On the server: easy-rsa

2.. vars

3../build-key username

On the client:

In the following, replace MyClient with a descriptive vpn connection name.

1.Copy username.key, username.crt and ca.crt from server to /etc/openvpn/keys/.

2.cp -ai /usr/share/doc/openvpn-*/sample-config-files/client.conf /etc/openvpn/MyClient.conf

3.Edit /etc/openvpn/MyClient.conf appropriately to set your configuration (just like server configuration, port, compression,..) and key paths. /lib/systemd/system

5.ln openvpn@.service openvpn@MyClient.service

6.systemctl enable openvpn@MyClient.service

7.systemctl start openvpn@MyClient.service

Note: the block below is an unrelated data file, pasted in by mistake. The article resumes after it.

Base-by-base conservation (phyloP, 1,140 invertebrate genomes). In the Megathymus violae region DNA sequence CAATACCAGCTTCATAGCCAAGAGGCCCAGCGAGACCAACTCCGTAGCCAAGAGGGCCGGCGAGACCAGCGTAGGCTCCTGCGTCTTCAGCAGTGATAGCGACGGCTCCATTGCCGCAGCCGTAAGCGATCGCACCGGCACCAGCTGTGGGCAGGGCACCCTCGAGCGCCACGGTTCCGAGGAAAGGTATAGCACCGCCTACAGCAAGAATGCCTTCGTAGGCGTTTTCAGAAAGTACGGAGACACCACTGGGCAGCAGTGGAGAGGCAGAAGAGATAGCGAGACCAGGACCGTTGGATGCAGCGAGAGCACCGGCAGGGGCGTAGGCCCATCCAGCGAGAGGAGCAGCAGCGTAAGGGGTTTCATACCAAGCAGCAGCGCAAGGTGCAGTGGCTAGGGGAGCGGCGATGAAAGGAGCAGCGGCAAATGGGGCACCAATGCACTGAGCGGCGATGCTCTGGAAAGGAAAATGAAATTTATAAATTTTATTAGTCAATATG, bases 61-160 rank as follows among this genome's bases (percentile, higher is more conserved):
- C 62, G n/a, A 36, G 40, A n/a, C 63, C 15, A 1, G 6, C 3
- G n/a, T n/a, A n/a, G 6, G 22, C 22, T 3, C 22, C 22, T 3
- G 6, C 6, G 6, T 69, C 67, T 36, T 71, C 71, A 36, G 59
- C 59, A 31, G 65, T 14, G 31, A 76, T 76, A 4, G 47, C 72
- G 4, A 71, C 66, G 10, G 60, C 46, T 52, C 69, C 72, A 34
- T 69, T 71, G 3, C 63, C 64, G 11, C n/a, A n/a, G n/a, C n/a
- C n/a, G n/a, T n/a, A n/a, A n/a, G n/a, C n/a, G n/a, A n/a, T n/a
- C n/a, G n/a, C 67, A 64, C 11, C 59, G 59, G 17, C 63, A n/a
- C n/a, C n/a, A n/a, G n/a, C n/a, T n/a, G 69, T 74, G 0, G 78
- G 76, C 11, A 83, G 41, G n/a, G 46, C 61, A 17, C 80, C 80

check /var/log/messages if things didn’t work as expected

Alternatively, on the client, after copying the keys onto the client machine, you can use NetworkManager to add a vpn connection. Make sure you have the NetworkManager-openvpn package installed. Then just add a new VPN connection.

Should also test automatic starting at boot up, with password protected key files and maybe even –auth-user-pass. OpenVPN supports systemd’s password passing if build with –enable-systemd via ./configure

Setting up a Windows OpenVPN client

On the server: easy-rsa

2.. vars

3../build-key username

On the client:

1.Install the OpenVPN GUI or the stand-alone OpenVPN client.  ( and Tap-windows version )

2.Copy username.crt, username.key, and ca.crt to C:\Program Files\OpenVPN\config\ on the client.

3.Drop roadwarrior-client.conf into C:\Program Files\OpenVPN\config\ as whatever.ovpn and edit appropriately.